Companies in Malaysia are required to hold corporate meetings which is the shareholders and directors meetings. Minutes should be maintained for each of these meetings. The Company Secretary of the company is normally responsible to document these meetings.
It is important that key decision making process of the company is documented. There is no need to document small routine decisions made by the company BUT there should be written minutes or consent resolutions for decisions or events that require formal approval by the board of directors or shareholders.
The directors are elected to run and manage the affairs of the company. It is important that major decisions made by directors are documented at meetings. In some cases, one of the directors may be delegated to transact certain businesses and this should be done by way of convening a board meeting or by directors' circular resolution.
The Articles of Association regulates the proceedings of directors meetings. There should be at least two directors present for the meeting to proceed.
The following are common matters discussed at directors' meetings:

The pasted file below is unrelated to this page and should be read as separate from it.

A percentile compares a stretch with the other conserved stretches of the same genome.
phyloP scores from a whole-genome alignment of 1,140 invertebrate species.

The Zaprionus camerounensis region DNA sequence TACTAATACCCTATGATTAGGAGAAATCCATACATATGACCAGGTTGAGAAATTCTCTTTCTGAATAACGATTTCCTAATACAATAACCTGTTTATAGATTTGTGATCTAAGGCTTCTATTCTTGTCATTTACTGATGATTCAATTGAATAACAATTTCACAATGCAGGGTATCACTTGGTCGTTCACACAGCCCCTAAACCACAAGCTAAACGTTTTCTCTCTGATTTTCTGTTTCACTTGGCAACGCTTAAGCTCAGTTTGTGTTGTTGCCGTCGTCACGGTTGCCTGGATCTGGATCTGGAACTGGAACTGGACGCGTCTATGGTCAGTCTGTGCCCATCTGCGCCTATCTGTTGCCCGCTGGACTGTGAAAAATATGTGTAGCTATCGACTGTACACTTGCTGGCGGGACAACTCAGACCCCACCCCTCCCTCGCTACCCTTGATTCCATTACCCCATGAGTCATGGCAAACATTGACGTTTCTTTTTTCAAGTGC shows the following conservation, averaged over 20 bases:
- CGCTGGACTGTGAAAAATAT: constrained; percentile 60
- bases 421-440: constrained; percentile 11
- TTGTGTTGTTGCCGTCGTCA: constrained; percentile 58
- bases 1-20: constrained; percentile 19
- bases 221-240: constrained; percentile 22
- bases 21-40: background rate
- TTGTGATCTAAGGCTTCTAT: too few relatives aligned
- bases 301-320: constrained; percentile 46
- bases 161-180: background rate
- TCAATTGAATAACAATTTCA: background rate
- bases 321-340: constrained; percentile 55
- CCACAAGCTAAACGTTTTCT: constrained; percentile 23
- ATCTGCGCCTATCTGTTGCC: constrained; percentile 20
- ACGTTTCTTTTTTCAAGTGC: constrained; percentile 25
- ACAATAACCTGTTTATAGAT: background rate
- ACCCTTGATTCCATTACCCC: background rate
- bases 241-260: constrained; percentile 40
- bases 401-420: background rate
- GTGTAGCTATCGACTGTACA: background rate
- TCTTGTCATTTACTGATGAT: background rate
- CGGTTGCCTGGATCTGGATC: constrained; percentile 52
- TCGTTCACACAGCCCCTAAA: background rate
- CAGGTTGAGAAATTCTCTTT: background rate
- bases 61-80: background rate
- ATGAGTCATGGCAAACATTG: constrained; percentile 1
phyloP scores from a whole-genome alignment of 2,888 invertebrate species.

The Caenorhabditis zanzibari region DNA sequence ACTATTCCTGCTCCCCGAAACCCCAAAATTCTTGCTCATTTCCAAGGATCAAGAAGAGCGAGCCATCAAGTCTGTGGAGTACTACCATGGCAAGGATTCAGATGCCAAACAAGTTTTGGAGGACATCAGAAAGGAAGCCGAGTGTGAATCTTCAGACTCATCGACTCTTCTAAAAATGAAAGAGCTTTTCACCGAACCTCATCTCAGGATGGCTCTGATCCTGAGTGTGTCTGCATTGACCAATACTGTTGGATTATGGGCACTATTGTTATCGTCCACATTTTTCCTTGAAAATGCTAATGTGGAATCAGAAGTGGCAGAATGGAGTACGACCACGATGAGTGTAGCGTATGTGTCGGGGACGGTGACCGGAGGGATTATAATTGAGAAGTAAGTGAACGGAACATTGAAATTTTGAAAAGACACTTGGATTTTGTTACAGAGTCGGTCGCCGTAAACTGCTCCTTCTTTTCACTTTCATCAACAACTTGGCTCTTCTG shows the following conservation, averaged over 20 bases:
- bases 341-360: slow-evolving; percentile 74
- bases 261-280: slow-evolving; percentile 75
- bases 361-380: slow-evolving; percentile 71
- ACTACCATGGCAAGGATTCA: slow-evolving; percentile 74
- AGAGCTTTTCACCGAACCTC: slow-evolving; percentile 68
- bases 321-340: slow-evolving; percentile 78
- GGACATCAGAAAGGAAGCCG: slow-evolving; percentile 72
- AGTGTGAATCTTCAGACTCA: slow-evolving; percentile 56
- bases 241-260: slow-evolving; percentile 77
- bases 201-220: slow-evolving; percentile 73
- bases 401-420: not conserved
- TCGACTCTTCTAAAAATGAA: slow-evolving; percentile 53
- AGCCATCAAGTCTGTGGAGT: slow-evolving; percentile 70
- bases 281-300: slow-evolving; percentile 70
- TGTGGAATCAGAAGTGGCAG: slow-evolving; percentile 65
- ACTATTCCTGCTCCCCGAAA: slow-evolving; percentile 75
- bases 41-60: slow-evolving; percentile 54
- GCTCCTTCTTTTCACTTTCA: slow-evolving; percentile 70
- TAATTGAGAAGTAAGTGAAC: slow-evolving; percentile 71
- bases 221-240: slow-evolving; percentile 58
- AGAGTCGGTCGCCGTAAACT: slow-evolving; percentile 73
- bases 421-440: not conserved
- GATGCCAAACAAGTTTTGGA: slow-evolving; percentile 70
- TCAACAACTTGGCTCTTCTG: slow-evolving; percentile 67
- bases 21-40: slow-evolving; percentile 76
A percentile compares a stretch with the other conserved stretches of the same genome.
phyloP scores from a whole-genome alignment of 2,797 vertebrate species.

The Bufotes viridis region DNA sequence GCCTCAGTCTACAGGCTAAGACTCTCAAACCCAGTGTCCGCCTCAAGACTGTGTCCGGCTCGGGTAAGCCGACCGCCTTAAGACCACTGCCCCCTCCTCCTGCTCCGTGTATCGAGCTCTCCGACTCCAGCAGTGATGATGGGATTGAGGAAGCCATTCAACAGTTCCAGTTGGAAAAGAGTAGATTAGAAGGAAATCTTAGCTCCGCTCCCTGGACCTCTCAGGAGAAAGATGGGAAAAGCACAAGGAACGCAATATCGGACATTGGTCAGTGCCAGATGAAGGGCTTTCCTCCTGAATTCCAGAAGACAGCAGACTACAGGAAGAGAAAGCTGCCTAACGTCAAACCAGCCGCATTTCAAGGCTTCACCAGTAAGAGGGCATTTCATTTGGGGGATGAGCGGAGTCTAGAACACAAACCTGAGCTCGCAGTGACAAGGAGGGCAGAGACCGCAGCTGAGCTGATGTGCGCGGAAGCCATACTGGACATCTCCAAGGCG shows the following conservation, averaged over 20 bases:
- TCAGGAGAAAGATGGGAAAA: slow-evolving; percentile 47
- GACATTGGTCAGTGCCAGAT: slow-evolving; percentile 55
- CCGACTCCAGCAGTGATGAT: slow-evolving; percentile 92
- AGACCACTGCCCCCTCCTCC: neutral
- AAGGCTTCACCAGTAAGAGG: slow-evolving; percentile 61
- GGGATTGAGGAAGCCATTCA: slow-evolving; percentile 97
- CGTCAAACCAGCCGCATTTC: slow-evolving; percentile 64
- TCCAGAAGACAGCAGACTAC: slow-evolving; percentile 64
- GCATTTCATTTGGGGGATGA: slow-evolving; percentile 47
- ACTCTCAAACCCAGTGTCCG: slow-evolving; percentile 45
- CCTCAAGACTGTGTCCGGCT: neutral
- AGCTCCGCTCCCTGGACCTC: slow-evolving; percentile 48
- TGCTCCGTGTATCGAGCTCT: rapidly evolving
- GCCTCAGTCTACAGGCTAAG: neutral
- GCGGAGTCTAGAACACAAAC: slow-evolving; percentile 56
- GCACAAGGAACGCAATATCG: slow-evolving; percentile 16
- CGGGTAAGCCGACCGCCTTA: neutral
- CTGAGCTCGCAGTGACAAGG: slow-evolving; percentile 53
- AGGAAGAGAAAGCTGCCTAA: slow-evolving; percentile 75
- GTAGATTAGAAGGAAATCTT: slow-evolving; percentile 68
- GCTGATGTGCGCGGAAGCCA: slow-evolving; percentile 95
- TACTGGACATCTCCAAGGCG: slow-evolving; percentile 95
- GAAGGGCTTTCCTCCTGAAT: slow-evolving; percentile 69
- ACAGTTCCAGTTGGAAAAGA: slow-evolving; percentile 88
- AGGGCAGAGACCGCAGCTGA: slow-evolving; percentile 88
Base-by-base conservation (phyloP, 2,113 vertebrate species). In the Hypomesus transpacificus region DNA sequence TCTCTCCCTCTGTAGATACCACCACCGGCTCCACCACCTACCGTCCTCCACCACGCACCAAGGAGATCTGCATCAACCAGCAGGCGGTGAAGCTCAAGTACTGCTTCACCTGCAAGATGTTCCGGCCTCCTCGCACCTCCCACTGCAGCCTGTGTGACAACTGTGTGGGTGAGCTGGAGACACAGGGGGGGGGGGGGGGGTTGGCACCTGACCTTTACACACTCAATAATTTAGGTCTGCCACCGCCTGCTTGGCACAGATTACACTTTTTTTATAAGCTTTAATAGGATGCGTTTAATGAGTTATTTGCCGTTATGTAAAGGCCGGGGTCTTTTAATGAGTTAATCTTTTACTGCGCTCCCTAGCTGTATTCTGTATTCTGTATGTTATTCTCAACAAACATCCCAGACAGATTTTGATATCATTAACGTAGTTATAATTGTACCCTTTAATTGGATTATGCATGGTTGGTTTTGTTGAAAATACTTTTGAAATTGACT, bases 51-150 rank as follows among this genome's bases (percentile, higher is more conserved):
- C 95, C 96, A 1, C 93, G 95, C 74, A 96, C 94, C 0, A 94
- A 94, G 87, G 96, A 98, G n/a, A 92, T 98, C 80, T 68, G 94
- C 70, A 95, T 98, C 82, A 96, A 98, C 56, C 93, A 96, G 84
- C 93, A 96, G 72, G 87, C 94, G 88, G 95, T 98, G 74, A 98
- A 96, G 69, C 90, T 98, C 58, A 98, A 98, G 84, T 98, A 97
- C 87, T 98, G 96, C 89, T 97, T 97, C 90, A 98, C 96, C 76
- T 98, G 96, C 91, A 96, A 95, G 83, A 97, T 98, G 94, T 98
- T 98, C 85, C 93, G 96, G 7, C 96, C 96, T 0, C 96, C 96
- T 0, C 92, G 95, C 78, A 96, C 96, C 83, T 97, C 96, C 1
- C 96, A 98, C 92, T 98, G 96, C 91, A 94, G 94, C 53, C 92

There are three types of shareholders meetings:
Shareholders are required to have at least an annual general meeting.
The Companies Act, 1965 requires the following:
However, as the financial statements of the company needs to be presented within a period of 6 months before the AGM, the company would have to hold its AGM within 6 months from its financial year.
The authority to convene an AGM is usually with the board of directors. Shareholders must receive written notification of this meeting and 14 clear days notice is sufficient unless the M&A (byelaws) of the company require a longer period. However, if there are any special resolutions (special business) to be passed, then 21 clear days notice must be given.
The Companies Act, 1965 prescribes certain matters to be conducted at the AGM. This include:
Other matters can also be discussed at the AGM, however prior notice needs to be given and these other businesses are normally classified as special businesses.
An extraordinary general meeting is convened to transact special business that is too urgent to wait until the next AGM.
The Memorandum and Articles of a company may allow the directors to convene an EGM. The members of the company may also convene an EGM on requisition provided that the member calling for the EGM holds not less than 10% of the paid-up capital that has the right to vote at the general meeting. The directors of the company upon receiving the requisition should give notice to convene the EGM. However, if the board fails to convene the EGM, the members themselves representing more than half of the total voting rights may themselves convene the EGM.
Class meetings are meetings held for holders of a class of shares for companies that issues different classes of shares. Class meetings may be held for situations concerning variation of rights and privileges attached to the class of shares.